This episode was recorded live to tape, with minimal editing, so if you’re looking for a podcast where the hosts are pretty convinced they came up with the moniker, “Shooty Batman,” you’ve come to the right place!

Thanks for listening, suckers!

justice_league_21_cover_20132004591921Captain Marvel occupies a strange place in the superhero comics world, in that he is a character that occupies about a thousand places in a million different fans’ hearts.

He is simultaneously the Big Red Cheese who fought talking mescal worms with his gentleman tiger Tawky Tawny, while he is also the generic 1970s superhero who rode around the desert in a Winnebago punching dudes and talking to a big nipply globe on the dashboard, and at the same time he is the horribly damaged and tragic character who beat Superman to a standstill before sacrificing himself to save the world in Kingdom Come. Hell, there are times when I can’t think of the character without remembering my early 2000s drunken tirade that Dan DiDio should give Neil Gaiman and Mark Buckingham a million bucks a piece to complete their Miracleman story using Captain Marvel, since Miracleman was never anything but a royalty dodge on The Big Red Cheese anyway.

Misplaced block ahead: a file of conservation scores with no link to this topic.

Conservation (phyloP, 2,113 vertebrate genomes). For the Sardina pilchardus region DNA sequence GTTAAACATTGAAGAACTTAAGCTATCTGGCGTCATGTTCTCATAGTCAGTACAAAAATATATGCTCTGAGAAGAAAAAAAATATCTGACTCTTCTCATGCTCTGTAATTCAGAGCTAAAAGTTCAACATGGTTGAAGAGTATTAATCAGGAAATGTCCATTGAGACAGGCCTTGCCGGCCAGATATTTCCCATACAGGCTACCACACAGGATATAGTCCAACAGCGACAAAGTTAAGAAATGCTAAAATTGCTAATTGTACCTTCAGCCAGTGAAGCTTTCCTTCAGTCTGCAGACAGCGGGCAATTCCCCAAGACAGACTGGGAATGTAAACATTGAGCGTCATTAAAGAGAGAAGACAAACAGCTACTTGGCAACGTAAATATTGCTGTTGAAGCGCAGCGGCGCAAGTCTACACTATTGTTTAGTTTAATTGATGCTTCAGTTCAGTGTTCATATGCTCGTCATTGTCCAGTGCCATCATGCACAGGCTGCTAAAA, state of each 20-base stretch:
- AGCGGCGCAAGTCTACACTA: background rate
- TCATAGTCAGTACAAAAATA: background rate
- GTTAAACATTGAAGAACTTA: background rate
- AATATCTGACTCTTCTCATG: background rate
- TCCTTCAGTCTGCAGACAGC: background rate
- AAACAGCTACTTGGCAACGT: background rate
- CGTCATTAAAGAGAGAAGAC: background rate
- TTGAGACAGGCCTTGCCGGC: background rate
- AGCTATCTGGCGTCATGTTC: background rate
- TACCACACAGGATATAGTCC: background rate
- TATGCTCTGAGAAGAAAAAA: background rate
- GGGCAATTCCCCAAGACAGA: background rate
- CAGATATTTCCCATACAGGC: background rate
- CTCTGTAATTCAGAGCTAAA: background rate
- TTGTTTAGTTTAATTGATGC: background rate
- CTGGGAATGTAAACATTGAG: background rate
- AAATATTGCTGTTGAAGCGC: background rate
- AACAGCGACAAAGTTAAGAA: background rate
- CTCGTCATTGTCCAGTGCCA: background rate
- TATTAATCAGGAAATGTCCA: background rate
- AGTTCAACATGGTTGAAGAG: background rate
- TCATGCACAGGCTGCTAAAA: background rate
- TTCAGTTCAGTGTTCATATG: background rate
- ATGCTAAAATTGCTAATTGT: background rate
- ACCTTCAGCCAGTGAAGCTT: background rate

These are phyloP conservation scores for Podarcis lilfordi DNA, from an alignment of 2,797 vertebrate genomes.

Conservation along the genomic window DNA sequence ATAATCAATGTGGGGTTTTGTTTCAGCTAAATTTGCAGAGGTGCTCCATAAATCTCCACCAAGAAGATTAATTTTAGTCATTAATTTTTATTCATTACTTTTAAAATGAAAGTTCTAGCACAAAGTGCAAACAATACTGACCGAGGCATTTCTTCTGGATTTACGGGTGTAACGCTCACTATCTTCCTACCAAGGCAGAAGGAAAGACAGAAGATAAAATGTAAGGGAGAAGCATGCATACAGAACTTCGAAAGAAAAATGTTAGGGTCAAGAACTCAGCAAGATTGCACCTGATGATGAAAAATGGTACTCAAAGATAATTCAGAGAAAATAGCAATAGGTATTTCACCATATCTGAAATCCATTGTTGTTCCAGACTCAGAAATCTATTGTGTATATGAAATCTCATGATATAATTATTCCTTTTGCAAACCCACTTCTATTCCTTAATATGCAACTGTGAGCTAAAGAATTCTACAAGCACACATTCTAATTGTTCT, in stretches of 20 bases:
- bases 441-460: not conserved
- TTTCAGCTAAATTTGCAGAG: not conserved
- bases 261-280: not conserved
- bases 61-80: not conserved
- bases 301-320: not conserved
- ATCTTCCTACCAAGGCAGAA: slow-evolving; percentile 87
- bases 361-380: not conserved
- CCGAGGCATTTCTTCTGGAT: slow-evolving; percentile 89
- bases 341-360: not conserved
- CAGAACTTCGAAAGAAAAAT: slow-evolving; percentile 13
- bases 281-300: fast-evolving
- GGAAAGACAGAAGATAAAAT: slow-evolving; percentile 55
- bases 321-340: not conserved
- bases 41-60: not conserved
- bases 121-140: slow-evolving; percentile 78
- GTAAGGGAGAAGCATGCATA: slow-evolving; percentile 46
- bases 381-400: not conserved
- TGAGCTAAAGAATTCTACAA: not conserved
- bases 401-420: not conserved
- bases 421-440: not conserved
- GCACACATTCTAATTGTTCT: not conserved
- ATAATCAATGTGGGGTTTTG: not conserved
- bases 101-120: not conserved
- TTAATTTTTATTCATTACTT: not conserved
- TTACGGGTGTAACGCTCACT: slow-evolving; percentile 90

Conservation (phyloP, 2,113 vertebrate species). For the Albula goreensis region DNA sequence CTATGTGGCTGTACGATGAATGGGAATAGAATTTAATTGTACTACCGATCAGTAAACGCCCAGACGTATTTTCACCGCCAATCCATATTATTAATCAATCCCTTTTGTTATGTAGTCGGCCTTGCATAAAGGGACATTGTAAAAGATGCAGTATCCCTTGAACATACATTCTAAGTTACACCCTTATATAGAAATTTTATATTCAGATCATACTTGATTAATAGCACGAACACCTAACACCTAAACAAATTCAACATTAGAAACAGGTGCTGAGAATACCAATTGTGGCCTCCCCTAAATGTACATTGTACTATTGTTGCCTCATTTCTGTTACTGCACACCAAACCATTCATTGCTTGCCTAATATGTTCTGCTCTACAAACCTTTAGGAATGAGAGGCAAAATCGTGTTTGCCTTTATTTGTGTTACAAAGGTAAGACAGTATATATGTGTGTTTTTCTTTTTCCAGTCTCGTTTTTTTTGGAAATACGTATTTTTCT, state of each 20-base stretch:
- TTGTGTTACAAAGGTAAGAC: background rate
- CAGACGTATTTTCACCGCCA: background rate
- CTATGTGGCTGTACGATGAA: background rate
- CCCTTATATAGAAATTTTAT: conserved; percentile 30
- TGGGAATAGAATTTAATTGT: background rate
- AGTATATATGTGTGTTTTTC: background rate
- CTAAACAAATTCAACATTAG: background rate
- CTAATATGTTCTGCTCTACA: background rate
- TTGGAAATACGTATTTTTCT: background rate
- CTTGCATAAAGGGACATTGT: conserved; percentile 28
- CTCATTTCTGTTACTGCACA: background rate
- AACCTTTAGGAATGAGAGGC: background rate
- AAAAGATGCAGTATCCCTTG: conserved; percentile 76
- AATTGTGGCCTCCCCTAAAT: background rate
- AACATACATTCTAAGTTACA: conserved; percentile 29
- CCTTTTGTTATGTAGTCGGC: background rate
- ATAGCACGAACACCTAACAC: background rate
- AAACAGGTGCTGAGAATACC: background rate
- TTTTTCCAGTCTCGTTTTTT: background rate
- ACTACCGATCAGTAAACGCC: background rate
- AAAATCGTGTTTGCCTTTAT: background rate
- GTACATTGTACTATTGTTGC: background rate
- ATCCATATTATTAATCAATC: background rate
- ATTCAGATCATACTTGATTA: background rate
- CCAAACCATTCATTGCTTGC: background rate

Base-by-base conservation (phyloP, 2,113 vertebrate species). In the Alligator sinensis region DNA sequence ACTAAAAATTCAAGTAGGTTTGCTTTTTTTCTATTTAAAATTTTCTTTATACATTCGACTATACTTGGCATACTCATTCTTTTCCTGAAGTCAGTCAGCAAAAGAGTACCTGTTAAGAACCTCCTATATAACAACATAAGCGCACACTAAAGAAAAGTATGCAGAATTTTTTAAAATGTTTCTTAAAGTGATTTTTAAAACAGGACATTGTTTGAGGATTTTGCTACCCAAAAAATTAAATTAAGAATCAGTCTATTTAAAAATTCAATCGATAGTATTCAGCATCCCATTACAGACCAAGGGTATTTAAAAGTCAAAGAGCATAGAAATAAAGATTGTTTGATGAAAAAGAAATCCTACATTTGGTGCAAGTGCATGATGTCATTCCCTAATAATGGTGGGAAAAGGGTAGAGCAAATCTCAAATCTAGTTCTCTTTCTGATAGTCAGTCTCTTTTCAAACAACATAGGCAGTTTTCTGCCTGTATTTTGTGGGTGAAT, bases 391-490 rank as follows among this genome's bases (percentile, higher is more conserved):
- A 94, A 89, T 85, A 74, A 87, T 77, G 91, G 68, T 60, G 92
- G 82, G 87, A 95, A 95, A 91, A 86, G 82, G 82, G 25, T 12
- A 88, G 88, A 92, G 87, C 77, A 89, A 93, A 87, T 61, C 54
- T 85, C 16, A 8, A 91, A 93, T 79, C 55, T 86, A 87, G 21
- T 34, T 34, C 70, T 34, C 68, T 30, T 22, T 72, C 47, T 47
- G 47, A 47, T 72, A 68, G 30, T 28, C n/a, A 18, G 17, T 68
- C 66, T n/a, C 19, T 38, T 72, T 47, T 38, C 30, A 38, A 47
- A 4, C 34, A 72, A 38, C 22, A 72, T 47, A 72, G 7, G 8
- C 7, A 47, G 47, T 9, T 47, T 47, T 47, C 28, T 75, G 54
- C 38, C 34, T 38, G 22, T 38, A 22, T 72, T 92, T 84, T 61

My point is, each version of Captain Marvel means something to somebody, and paying service to one means that you stand a real chance of alienating fans of the others. Slap a big C. C. Beck smile on Captain Marvel’s face and the Kingdom Come fans think you’re yanking their chain. Make him tortured over the adult horrors he’s witnessed as a superhero and you piss off the fans of the childlike original. Put him in a Winnebago out in the middle of the desert with a creepy old dude and you’ll never see the outside of a jail cell again.

This was the line that writer Geoff Johns and artist Gary Frank were trying to negotiate with their Shazam backup story in Justice League for the past several months. And to be honest, when it started, I thought they botched it; Billy Batson was a petulant little bastard who I would have rather seen get scabies than superpowers. But that, however, was a while ago. This month’s Justice League #21 is devoted to the conclusion of the Shazam story… so the question is, not that it’s all said and done, who did Johns and Franks piss off?

Really, probably nobody. There’s enough elements of the classic kids’ Captain Marvel here to at least pay service to those fans, and enough modern realism so that he doesn’t stick out from the New 52 continuity. And the conclusion is, in fact, really pretty good. Not perfect, but fun enough to be worth the ride.